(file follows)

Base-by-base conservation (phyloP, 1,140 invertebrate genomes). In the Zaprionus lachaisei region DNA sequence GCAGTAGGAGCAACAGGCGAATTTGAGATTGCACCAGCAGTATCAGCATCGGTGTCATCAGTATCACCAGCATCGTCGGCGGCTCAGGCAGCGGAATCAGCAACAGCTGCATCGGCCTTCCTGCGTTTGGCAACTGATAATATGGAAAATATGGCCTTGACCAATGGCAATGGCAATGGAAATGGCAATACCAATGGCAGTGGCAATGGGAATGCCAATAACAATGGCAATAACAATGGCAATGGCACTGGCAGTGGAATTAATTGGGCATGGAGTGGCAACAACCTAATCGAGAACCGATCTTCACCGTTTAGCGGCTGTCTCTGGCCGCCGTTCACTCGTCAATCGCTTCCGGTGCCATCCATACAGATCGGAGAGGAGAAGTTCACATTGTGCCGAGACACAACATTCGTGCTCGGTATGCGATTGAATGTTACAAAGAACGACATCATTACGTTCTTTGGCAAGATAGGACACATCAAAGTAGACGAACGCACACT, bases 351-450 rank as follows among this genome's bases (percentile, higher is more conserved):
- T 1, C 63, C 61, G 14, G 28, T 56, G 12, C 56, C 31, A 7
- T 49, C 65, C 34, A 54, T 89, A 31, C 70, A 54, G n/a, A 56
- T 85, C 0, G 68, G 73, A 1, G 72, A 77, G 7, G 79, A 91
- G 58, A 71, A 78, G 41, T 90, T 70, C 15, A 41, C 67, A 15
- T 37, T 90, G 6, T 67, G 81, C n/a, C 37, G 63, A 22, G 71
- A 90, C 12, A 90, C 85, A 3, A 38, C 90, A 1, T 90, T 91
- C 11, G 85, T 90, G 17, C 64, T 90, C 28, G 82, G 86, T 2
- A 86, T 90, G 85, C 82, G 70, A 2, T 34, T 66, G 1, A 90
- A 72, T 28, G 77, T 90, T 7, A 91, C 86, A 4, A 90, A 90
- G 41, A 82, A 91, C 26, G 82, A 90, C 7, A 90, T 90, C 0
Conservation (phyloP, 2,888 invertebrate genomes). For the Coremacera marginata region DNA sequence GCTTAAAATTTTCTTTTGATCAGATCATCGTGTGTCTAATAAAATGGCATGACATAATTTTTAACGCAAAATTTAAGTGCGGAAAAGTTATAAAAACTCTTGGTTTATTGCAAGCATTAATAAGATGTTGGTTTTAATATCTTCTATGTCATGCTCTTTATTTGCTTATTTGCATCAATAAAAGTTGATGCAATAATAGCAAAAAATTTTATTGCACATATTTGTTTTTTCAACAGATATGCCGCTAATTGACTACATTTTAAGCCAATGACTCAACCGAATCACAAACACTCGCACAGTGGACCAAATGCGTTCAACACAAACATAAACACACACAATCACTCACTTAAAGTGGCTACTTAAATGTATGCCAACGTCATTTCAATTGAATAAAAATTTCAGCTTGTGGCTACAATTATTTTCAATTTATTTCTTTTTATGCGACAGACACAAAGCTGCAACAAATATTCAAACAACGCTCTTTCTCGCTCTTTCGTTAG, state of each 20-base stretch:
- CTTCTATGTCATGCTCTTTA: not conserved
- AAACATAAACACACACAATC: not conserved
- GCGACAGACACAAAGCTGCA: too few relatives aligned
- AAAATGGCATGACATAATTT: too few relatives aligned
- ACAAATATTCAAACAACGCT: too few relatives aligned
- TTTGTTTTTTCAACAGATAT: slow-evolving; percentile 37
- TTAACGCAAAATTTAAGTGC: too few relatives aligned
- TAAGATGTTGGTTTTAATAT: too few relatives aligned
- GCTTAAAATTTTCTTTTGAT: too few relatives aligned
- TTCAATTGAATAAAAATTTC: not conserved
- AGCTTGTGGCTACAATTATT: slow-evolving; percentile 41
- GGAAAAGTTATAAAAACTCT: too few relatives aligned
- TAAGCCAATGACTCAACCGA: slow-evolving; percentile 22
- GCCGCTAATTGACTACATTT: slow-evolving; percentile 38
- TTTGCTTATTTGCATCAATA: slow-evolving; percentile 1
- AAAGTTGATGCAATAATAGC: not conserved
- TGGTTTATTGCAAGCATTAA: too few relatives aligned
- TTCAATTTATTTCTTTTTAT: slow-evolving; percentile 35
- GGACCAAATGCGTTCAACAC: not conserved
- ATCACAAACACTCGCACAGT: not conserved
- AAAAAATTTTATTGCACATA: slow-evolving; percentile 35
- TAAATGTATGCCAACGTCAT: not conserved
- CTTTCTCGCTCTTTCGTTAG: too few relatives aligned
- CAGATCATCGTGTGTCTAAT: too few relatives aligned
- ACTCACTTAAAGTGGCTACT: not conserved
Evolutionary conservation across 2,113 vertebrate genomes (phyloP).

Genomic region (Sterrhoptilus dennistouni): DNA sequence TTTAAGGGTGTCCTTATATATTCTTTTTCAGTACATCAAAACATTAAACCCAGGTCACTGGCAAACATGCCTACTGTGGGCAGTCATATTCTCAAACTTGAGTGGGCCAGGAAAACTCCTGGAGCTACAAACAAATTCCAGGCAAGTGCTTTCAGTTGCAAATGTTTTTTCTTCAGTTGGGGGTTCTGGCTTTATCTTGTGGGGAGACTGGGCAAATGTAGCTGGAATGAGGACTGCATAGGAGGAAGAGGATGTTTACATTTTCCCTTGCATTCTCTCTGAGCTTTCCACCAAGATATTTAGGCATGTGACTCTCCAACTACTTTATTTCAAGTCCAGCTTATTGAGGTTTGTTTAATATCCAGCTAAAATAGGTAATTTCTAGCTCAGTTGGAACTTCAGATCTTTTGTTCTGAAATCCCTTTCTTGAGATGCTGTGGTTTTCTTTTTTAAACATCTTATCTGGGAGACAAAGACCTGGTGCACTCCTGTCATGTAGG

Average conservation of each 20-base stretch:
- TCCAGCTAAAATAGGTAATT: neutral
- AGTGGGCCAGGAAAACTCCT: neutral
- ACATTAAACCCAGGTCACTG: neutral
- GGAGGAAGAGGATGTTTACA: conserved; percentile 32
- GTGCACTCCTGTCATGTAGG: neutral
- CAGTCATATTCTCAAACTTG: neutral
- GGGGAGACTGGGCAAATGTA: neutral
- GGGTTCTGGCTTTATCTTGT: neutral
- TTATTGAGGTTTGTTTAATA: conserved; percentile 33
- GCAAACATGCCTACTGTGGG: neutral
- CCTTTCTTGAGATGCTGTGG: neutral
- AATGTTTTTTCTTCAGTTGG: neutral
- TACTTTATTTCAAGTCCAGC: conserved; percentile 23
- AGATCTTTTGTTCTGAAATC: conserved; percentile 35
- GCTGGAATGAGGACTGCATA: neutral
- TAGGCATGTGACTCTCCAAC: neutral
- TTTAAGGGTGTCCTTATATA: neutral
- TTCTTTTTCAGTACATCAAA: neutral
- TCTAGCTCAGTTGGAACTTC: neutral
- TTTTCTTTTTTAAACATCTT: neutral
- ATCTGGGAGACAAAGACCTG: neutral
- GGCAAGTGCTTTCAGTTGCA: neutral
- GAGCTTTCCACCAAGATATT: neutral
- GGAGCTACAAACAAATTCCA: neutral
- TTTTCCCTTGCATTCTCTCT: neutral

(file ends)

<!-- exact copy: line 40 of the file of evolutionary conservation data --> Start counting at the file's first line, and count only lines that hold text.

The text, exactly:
Average conservation of each 20-base stretch: